Duterte to allow emergency use of COVID-19 vaccine, OKs advance fee: spox

Jamaine Punzalan, ABS-CBN News

Posted at Nov 19 2020 12:38 PM | Updated as of Nov 19 2020 02:36 PM

Duterte to allow emergency use of COVID-19 vaccine, OKs advance fee: spox 1
A woman holds a small bottle labeled with a "Coronavirus COVID-19 Vaccine" sticker and a medical syringe, Oct. 30, 2020. REUTERS/Dado Ruvic/File Photo

MANILA — President Rodrigo Duterte will allow the emergency use of coronavirus vaccines and has approved an advance payment to their private developers, his spokesman said Tuesday, 8 months into the COVID-19 pandemic that has dragged the economy into recession and robbed many of their livelihood while in prolonged quarantine.

This as drug companies announced successful trials of the vaccine, development seen to address the still growing number of infections worldwide, with figures currently at 56.24 million, according tracking by the Johns Hopkins University and Medicine.

Pharmaceutical firms Pfizer and Moderna recently reported 95% and 94.5% efficacy of their respective vaccines following trials. 

Duterte will issue an executive order for the emergency vaccine use. This means that coronavirus vaccines approved by the countries where they were developed can be used locally after 21 days, down from the current required 6-month verification, said Presidential Spokesperson Harry Roque.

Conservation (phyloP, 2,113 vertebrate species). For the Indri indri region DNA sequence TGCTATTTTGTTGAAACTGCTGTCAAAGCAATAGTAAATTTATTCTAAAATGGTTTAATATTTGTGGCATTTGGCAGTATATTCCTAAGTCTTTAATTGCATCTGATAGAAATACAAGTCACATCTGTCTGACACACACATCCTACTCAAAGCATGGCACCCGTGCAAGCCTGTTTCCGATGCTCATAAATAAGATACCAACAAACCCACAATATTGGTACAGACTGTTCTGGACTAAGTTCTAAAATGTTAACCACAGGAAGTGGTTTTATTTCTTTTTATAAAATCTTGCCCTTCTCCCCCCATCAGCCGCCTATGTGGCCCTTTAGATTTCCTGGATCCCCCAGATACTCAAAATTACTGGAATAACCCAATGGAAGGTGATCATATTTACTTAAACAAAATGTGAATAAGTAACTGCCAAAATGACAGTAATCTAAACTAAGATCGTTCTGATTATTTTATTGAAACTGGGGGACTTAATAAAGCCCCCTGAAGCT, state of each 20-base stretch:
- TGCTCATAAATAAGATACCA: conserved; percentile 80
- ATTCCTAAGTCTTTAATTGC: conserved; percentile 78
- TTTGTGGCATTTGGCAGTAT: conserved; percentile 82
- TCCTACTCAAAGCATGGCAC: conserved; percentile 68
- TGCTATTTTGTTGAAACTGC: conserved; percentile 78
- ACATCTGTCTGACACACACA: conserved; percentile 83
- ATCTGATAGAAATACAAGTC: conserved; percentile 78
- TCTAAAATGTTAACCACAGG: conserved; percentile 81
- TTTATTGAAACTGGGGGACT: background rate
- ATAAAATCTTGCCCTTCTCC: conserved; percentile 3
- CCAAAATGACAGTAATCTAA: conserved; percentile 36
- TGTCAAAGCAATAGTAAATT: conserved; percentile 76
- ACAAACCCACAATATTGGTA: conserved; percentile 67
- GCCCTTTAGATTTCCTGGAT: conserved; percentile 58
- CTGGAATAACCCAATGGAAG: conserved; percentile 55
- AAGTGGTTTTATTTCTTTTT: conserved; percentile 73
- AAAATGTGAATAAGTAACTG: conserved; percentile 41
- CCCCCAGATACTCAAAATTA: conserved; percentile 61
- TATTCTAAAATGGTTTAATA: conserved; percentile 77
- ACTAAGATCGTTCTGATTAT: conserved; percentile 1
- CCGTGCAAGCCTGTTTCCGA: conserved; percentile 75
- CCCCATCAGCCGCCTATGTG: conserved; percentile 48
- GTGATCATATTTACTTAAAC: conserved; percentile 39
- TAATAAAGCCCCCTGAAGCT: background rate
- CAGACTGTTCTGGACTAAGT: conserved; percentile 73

"Hindi pa po nilalabas ni Presidente ang executive order… Sinabi naman ni Presidente, ilalabas niya iyan," Roque told reporters.

(The President has not yet released the executive order. The President said he would issue it.)


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The President has also permitted advance payment to private vaccine developers to ensure that the Philippines will get a supply of the drug, Roque said. 

"‘Pag hindi po tayo pumayag, baka mangulelat tayo sa mga bansa na makakakuha ng vaccine," 

(If we don't agree, we might fall behind countries who will get the vaccine.) 

Duterte in September said developers "must be crazy" for asking a "reservation fee" while a vaccine has not yet been developed.

Under the Government Procurement Reform Act, Philippine authorities or agencies are not allowed to buy items that have yet to be produced without the President's approval. 

Local firms have committed to buying dosages of the vaccine. They will give 50 to 80 percent of these to the government for distribution among the poor, and the rest to their own company employees, added Roque.